Relevance of the descriptive connotation of the allegedly infringing sign

Zynga argued that, if SCRAMBLE was perceived by the average consumer as descriptive, this would contribute to a finding that there was no likelihood of confusion or necessary “link” in order to establish detriment to distinctive character. Zynga argued that, if the average consumer is likely to understand the descriptive allusion in SCRAMBLE, he is less likely to see it as indicating a connection with the proprietor of the mark. Floyd LJ accepted that the descriptive nature of the sign is one factor to be taken into account in the global appreciation of likelihood of confusion; the more obvious the descriptive meaning, the more power there was in this factor.

Validity and infringement of SCRAMBLE

The Court of Appeal disagreed with Peter Smith J that SCRAMBLE was descriptive of what was required in Zynga’s game (namely a scramble for words made up by letters in a fixed period of time) and that it was in common use for word game apps. Although there was “quite a degree” of descriptive allusion, its impact was not so far towards the descriptive end of the spectrum.

Given the finding of validity, Floyd LJ agreed with Peter Smith J that the question of infringement by SCRAMBLE and SCRAMBLE WITH FRIENDS was very straightforward. The goods were identical, and the addition of “WITH FRIENDS” was not adequate to avoid confusion.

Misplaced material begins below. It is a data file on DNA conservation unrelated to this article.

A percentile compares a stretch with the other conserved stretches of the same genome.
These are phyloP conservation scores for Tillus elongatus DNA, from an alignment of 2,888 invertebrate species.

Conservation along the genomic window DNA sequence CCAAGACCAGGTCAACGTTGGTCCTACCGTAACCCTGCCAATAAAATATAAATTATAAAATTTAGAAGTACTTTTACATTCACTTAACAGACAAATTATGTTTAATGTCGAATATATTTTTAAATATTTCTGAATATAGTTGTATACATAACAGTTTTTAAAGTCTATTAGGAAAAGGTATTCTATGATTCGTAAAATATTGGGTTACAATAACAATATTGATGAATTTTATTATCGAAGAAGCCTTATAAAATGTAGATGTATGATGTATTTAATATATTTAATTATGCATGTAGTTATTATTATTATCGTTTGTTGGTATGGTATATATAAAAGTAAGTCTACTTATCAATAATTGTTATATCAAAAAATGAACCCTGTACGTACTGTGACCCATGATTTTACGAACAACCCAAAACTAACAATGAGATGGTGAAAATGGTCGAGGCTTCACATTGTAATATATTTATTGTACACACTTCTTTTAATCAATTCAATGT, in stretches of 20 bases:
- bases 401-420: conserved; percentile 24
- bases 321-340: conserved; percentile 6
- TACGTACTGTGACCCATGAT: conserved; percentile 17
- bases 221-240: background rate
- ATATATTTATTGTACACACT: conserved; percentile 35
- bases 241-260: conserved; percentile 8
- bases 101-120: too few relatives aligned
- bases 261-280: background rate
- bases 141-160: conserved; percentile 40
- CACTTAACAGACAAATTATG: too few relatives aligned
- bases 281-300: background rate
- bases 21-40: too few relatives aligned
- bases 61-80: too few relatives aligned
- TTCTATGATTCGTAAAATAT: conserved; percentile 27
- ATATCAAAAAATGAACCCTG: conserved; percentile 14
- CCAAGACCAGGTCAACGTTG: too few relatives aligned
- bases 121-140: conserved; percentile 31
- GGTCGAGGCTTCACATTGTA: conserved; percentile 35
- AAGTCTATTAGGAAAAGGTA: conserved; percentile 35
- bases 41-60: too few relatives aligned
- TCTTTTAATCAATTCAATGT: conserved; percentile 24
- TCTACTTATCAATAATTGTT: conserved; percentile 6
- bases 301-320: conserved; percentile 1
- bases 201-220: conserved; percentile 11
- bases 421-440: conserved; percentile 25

Infringement of SCRABBLE

Despite criticising Peter Smith J’s analysis of the correct approach to assessing similarity of the marks and his refusal to consider Mattel’s evidence consisting of reviews and tweets relating to Zynga’s SCRAMBLE game, Floyd LJ upheld his conclusion that there was no infringement of Mattel’s SCRABBLE mark on the grounds of likelihood of confusion. This was despite the fact that Floyd LJ concluded that there was a moderate degree of overall similarity between the mark and the sign, the goods were identical, SCRABBLE had an enhanced distinctive character, and the scenario involved the purchase of a product which was either free or relatively cheap.  Floyd LJ appears to have been swayed in reaching this conclusion largely on the basis of the extensive side-by-side use of SCRAMBLE, which he would have expected to have produced far more evidence of actual confusion.

Likewise, Floyd LJ decided that there was no infringement by the use of the logo with the stylised “M”. Again, if the average consumer was in fact reading the stylised “M” as a sideways “B”, he would have expected this to be reflected in the evidence.

Comment

The decision is a good result for Mattel whose SCRAMBLE mark has been upheld as both valid and infringed. The decision is also a reminder of the need to conduct the correct exercise when assessing likelihood of confusion, and the type of evidence that may assist the Court in carrying out that assessment.